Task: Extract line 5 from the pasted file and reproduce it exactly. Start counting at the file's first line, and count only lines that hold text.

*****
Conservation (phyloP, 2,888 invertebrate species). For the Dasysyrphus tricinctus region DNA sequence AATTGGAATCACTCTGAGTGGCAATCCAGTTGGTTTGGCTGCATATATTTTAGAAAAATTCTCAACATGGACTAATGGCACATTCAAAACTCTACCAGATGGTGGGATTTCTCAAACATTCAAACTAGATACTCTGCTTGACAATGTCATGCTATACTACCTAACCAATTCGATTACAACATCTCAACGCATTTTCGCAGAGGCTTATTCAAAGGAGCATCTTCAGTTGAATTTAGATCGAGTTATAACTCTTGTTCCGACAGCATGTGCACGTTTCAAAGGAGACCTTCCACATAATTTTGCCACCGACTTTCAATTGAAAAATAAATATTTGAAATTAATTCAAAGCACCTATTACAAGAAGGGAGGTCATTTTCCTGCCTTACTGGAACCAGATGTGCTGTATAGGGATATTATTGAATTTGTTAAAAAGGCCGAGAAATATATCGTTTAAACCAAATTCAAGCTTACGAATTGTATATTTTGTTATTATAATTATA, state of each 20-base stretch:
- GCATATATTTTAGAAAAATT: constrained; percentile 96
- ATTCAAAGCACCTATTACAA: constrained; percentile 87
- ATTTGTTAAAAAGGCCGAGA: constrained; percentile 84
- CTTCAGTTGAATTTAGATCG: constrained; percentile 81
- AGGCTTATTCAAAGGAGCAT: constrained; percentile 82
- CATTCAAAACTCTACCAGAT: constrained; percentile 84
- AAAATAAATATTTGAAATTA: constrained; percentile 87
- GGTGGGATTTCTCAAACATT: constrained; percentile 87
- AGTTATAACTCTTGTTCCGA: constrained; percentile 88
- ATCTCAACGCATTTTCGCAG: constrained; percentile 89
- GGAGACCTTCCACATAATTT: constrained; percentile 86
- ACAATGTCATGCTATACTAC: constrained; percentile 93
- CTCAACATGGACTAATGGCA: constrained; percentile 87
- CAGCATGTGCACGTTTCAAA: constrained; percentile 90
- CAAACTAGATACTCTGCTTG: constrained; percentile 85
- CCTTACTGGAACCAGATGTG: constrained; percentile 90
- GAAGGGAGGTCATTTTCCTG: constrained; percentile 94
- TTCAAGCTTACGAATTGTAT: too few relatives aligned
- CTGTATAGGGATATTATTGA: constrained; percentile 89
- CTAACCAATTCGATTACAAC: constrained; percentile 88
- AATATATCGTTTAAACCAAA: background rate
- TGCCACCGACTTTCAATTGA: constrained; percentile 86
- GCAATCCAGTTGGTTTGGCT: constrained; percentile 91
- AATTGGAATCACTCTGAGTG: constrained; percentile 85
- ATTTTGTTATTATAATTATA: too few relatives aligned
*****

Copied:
- CTTCAGTTGAATTTAGATCG: constrained; percentile 81